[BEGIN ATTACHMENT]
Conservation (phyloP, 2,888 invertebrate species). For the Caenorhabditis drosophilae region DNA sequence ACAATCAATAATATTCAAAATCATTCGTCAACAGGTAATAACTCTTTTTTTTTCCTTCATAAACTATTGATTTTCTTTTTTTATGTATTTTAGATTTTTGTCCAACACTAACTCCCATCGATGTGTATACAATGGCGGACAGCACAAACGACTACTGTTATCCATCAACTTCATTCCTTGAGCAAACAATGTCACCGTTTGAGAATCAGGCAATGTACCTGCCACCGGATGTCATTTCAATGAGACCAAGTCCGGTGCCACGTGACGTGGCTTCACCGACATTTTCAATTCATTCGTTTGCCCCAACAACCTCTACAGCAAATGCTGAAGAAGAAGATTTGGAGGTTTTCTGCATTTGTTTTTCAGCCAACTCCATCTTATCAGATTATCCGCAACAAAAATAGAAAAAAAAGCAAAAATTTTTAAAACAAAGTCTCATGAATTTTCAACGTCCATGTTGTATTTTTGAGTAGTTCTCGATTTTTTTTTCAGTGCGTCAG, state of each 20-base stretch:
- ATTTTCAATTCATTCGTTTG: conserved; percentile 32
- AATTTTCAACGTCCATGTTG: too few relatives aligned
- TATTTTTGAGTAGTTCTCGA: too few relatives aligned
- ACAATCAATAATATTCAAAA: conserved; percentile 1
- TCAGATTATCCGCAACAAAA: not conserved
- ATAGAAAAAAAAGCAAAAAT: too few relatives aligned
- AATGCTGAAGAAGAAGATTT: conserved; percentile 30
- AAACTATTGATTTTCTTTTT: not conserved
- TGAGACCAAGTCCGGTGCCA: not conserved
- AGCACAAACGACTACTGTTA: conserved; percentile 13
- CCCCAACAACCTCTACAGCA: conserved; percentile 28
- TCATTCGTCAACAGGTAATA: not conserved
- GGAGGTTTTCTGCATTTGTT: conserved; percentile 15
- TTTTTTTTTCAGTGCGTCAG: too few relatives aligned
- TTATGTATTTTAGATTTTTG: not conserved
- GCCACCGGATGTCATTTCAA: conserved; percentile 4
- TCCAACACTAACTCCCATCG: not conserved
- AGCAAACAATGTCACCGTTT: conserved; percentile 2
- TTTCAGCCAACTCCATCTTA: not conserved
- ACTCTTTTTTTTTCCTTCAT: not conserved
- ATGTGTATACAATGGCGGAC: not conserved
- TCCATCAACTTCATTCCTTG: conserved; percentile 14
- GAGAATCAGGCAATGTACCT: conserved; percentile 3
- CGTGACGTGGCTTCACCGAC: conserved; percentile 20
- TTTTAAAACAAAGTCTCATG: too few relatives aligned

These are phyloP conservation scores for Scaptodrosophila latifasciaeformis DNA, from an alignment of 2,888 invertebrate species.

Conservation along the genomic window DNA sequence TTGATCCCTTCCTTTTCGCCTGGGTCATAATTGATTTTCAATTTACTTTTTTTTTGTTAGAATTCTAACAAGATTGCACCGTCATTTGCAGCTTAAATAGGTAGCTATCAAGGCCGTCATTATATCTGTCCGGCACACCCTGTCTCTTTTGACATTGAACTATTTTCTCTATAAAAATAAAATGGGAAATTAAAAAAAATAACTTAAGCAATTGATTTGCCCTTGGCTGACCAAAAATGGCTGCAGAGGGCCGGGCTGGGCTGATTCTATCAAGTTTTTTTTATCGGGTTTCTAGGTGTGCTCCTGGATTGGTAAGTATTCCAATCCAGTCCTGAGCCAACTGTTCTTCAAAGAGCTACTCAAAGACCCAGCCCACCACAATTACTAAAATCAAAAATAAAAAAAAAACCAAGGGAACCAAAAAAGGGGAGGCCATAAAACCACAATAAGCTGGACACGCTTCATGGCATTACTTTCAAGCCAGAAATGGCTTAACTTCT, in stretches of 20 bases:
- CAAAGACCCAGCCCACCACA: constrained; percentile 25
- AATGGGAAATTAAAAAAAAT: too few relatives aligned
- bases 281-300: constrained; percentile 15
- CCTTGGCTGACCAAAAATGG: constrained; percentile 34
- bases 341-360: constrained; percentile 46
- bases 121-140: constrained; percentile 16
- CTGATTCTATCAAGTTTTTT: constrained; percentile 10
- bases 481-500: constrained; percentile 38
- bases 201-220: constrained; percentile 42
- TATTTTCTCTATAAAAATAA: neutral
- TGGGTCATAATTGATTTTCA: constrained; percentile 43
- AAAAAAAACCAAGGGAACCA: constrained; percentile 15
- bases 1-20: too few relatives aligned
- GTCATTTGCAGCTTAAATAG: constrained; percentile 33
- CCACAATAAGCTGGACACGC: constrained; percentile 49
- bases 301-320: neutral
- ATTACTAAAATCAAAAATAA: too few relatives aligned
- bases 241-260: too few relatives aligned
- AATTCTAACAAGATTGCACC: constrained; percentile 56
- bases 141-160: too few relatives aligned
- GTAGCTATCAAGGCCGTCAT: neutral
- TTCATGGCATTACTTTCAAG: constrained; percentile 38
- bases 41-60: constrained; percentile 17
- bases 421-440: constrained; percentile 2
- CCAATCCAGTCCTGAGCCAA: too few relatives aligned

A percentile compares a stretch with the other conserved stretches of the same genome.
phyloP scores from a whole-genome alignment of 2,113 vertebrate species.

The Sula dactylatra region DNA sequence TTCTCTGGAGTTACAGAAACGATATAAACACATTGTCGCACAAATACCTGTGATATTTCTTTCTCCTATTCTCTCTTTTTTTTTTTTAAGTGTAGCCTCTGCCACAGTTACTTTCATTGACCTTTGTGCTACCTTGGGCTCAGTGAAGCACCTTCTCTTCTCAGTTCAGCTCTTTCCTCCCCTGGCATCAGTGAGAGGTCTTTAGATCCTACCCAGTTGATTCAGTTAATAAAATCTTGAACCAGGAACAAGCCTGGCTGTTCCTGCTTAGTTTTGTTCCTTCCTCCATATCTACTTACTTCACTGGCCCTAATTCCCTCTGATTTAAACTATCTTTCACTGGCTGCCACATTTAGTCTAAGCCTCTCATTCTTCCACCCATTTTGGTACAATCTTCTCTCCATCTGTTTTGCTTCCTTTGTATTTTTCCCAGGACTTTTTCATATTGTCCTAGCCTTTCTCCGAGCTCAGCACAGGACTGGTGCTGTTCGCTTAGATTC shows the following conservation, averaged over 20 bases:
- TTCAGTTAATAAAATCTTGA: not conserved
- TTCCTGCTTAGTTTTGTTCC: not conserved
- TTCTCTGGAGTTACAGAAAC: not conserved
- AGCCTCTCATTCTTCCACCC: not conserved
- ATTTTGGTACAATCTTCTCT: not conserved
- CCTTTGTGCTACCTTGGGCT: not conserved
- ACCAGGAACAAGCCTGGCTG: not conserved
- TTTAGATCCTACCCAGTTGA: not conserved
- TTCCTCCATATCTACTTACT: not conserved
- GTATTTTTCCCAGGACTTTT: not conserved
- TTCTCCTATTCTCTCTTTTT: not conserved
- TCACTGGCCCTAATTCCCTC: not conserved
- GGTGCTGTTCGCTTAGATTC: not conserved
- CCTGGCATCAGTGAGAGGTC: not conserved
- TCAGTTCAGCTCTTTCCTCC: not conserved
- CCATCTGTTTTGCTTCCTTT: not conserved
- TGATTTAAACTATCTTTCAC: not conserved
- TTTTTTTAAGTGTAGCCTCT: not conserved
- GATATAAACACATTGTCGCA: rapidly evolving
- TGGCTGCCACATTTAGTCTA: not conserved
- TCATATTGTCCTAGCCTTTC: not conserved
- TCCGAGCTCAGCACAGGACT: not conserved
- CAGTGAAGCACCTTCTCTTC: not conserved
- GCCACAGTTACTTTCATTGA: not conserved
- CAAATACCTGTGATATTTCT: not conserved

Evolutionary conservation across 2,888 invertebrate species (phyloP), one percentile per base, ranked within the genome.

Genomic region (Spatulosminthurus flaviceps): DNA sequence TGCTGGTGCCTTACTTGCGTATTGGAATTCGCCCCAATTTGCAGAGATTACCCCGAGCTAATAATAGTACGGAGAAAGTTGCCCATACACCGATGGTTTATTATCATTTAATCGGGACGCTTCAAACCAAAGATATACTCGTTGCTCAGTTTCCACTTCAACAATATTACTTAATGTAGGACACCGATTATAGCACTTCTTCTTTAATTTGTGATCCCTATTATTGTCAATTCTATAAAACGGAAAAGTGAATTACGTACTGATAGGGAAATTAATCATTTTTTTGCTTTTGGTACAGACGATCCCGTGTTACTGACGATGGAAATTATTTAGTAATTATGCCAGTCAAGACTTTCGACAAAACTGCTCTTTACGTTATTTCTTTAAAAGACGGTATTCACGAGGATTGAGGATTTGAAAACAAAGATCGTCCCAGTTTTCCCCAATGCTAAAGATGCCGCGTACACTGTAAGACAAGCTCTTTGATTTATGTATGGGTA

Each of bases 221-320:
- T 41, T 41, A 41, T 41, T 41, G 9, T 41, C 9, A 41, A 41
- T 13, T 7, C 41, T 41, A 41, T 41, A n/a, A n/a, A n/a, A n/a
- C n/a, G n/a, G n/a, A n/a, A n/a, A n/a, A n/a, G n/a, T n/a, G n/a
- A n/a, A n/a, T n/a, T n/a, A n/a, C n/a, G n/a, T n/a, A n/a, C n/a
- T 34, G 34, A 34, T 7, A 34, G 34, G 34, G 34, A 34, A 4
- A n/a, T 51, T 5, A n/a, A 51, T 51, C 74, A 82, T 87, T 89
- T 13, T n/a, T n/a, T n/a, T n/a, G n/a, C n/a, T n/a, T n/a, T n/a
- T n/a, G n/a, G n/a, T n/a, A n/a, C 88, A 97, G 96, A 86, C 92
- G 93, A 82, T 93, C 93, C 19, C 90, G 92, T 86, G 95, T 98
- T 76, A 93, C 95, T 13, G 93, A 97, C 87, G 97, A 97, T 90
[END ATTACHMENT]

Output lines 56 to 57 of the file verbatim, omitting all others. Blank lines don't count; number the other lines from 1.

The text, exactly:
The Sula dactylatra region DNA sequence TTCTCTGGAGTTACAGAAACGATATAAACACATTGTCGCACAAATACCTGTGATATTTCTTTCTCCTATTCTCTCTTTTTTTTTTTTAAGTGTAGCCTCTGCCACAGTTACTTTCATTGACCTTTGTGCTACCTTGGGCTCAGTGAAGCACCTTCTCTTCTCAGTTCAGCTCTTTCCTCCCCTGGCATCAGTGAGAGGTCTTTAGATCCTACCCAGTTGATTCAGTTAATAAAATCTTGAACCAGGAACAAGCCTGGCTGTTCCTGCTTAGTTTTGTTCCTTCCTCCATATCTACTTACTTCACTGGCCCTAATTCCCTCTGATTTAAACTATCTTTCACTGGCTGCCACATTTAGTCTAAGCCTCTCATTCTTCCACCCATTTTGGTACAATCTTCTCTCCATCTGTTTTGCTTCCTTTGTATTTTTCCCAGGACTTTTTCATATTGTCCTAGCCTTTCTCCGAGCTCAGCACAGGACTGGTGCTGTTCGCTTAGATTC shows the following conservation, averaged over 20 bases:
- TTCAGTTAATAAAATCTTGA: not conserved